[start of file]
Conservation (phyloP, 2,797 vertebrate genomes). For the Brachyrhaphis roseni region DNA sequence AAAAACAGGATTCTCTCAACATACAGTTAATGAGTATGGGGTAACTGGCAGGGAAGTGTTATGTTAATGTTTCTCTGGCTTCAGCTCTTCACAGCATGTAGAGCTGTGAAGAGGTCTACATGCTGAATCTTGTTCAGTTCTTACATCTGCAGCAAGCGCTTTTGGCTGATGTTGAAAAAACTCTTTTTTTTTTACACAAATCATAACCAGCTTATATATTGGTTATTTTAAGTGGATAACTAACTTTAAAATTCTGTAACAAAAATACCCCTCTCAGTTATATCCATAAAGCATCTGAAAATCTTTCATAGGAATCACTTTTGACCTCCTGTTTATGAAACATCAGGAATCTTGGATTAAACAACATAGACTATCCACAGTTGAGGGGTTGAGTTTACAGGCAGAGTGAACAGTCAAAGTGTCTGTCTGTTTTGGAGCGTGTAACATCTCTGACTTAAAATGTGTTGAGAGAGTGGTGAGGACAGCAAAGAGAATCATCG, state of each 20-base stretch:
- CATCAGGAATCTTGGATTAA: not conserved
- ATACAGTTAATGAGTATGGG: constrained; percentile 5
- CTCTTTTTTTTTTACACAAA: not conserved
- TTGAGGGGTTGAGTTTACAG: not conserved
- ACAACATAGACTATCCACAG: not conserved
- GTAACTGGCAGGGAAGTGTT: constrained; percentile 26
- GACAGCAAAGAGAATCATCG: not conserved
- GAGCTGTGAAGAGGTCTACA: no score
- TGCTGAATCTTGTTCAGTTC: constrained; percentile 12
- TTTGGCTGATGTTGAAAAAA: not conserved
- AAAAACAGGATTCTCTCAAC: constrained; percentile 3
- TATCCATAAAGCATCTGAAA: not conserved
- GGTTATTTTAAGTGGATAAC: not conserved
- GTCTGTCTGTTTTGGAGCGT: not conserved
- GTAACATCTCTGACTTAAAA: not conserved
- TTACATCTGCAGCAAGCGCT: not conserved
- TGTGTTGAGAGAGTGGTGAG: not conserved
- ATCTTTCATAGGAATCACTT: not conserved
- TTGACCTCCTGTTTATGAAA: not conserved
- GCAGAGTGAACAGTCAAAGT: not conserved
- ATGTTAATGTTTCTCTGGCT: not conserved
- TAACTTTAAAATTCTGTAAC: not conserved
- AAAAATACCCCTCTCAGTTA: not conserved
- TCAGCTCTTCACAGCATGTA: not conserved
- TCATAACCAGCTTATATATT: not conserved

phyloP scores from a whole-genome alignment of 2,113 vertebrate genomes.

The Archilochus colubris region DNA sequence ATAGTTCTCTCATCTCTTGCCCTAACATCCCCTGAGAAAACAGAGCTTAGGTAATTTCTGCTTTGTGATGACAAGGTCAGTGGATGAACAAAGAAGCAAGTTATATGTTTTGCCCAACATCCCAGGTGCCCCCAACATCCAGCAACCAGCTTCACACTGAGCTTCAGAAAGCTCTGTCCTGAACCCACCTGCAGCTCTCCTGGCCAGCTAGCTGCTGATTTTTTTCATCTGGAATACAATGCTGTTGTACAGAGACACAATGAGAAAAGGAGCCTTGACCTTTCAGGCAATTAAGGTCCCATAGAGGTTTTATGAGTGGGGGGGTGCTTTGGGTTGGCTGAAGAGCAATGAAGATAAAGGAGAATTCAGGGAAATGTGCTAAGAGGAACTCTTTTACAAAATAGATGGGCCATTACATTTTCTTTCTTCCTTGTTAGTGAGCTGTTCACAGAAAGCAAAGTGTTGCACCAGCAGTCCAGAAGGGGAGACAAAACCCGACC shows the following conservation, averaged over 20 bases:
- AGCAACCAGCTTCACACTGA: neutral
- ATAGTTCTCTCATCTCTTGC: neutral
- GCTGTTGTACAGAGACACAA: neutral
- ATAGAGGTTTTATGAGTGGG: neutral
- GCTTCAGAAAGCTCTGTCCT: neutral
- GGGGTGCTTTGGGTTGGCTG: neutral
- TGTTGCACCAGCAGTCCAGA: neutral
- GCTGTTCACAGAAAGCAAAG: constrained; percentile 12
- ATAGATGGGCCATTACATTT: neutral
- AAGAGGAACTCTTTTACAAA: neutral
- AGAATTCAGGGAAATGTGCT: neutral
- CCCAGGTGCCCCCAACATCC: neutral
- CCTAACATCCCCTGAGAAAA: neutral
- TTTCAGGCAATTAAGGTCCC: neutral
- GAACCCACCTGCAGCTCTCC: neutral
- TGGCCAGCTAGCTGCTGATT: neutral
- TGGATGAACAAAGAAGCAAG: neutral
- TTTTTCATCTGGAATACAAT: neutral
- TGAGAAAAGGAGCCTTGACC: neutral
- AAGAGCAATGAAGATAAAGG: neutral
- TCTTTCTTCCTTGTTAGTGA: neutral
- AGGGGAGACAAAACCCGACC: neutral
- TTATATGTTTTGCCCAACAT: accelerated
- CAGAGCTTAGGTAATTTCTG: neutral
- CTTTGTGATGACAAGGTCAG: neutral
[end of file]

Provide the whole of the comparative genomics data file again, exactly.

Conservation (phyloP, 2,797 vertebrate genomes). For the Brachyrhaphis roseni region DNA sequence AAAAACAGGATTCTCTCAACATACAGTTAATGAGTATGGGGTAACTGGCAGGGAAGTGTTATGTTAATGTTTCTCTGGCTTCAGCTCTTCACAGCATGTAGAGCTGTGAAGAGGTCTACATGCTGAATCTTGTTCAGTTCTTACATCTGCAGCAAGCGCTTTTGGCTGATGTTGAAAAAACTCTTTTTTTTTTACACAAATCATAACCAGCTTATATATTGGTTATTTTAAGTGGATAACTAACTTTAAAATTCTGTAACAAAAATACCCCTCTCAGTTATATCCATAAAGCATCTGAAAATCTTTCATAGGAATCACTTTTGACCTCCTGTTTATGAAACATCAGGAATCTTGGATTAAACAACATAGACTATCCACAGTTGAGGGGTTGAGTTTACAGGCAGAGTGAACAGTCAAAGTGTCTGTCTGTTTTGGAGCGTGTAACATCTCTGACTTAAAATGTGTTGAGAGAGTGGTGAGGACAGCAAAGAGAATCATCG, state of each 20-base stretch:
- CATCAGGAATCTTGGATTAA: not conserved
- ATACAGTTAATGAGTATGGG: constrained; percentile 5
- CTCTTTTTTTTTTACACAAA: not conserved
- TTGAGGGGTTGAGTTTACAG: not conserved
- ACAACATAGACTATCCACAG: not conserved
- GTAACTGGCAGGGAAGTGTT: constrained; percentile 26
- GACAGCAAAGAGAATCATCG: not conserved
- GAGCTGTGAAGAGGTCTACA: no score
- TGCTGAATCTTGTTCAGTTC: constrained; percentile 12
- TTTGGCTGATGTTGAAAAAA: not conserved
- AAAAACAGGATTCTCTCAAC: constrained; percentile 3
- TATCCATAAAGCATCTGAAA: not conserved
- GGTTATTTTAAGTGGATAAC: not conserved
- GTCTGTCTGTTTTGGAGCGT: not conserved
- GTAACATCTCTGACTTAAAA: not conserved
- TTACATCTGCAGCAAGCGCT: not conserved
- TGTGTTGAGAGAGTGGTGAG: not conserved
- ATCTTTCATAGGAATCACTT: not conserved
- TTGACCTCCTGTTTATGAAA: not conserved
- GCAGAGTGAACAGTCAAAGT: not conserved
- ATGTTAATGTTTCTCTGGCT: not conserved
- TAACTTTAAAATTCTGTAAC: not conserved
- AAAAATACCCCTCTCAGTTA: not conserved
- TCAGCTCTTCACAGCATGTA: not conserved
- TCATAACCAGCTTATATATT: not conserved

phyloP scores from a whole-genome alignment of 2,113 vertebrate genomes.

The Archilochus colubris region DNA sequence ATAGTTCTCTCATCTCTTGCCCTAACATCCCCTGAGAAAACAGAGCTTAGGTAATTTCTGCTTTGTGATGACAAGGTCAGTGGATGAACAAAGAAGCAAGTTATATGTTTTGCCCAACATCCCAGGTGCCCCCAACATCCAGCAACCAGCTTCACACTGAGCTTCAGAAAGCTCTGTCCTGAACCCACCTGCAGCTCTCCTGGCCAGCTAGCTGCTGATTTTTTTCATCTGGAATACAATGCTGTTGTACAGAGACACAATGAGAAAAGGAGCCTTGACCTTTCAGGCAATTAAGGTCCCATAGAGGTTTTATGAGTGGGGGGGTGCTTTGGGTTGGCTGAAGAGCAATGAAGATAAAGGAGAATTCAGGGAAATGTGCTAAGAGGAACTCTTTTACAAAATAGATGGGCCATTACATTTTCTTTCTTCCTTGTTAGTGAGCTGTTCACAGAAAGCAAAGTGTTGCACCAGCAGTCCAGAAGGGGAGACAAAACCCGACC shows the following conservation, averaged over 20 bases:
- AGCAACCAGCTTCACACTGA: neutral
- ATAGTTCTCTCATCTCTTGC: neutral
- GCTGTTGTACAGAGACACAA: neutral
- ATAGAGGTTTTATGAGTGGG: neutral
- GCTTCAGAAAGCTCTGTCCT: neutral
- GGGGTGCTTTGGGTTGGCTG: neutral
- TGTTGCACCAGCAGTCCAGA: neutral
- GCTGTTCACAGAAAGCAAAG: constrained; percentile 12
- ATAGATGGGCCATTACATTT: neutral
- AAGAGGAACTCTTTTACAAA: neutral
- AGAATTCAGGGAAATGTGCT: neutral
- CCCAGGTGCCCCCAACATCC: neutral
- CCTAACATCCCCTGAGAAAA: neutral
- TTTCAGGCAATTAAGGTCCC: neutral
- GAACCCACCTGCAGCTCTCC: neutral
- TGGCCAGCTAGCTGCTGATT: neutral
- TGGATGAACAAAGAAGCAAG: neutral
- TTTTTCATCTGGAATACAAT: neutral
- TGAGAAAAGGAGCCTTGACC: neutral
- AAGAGCAATGAAGATAAAGG: neutral
- TCTTTCTTCCTTGTTAGTGA: neutral
- AGGGGAGACAAAACCCGACC: neutral
- TTATATGTTTTGCCCAACAT: accelerated
- CAGAGCTTAGGTAATTTCTG: neutral
- CTTTGTGATGACAAGGTCAG: neutral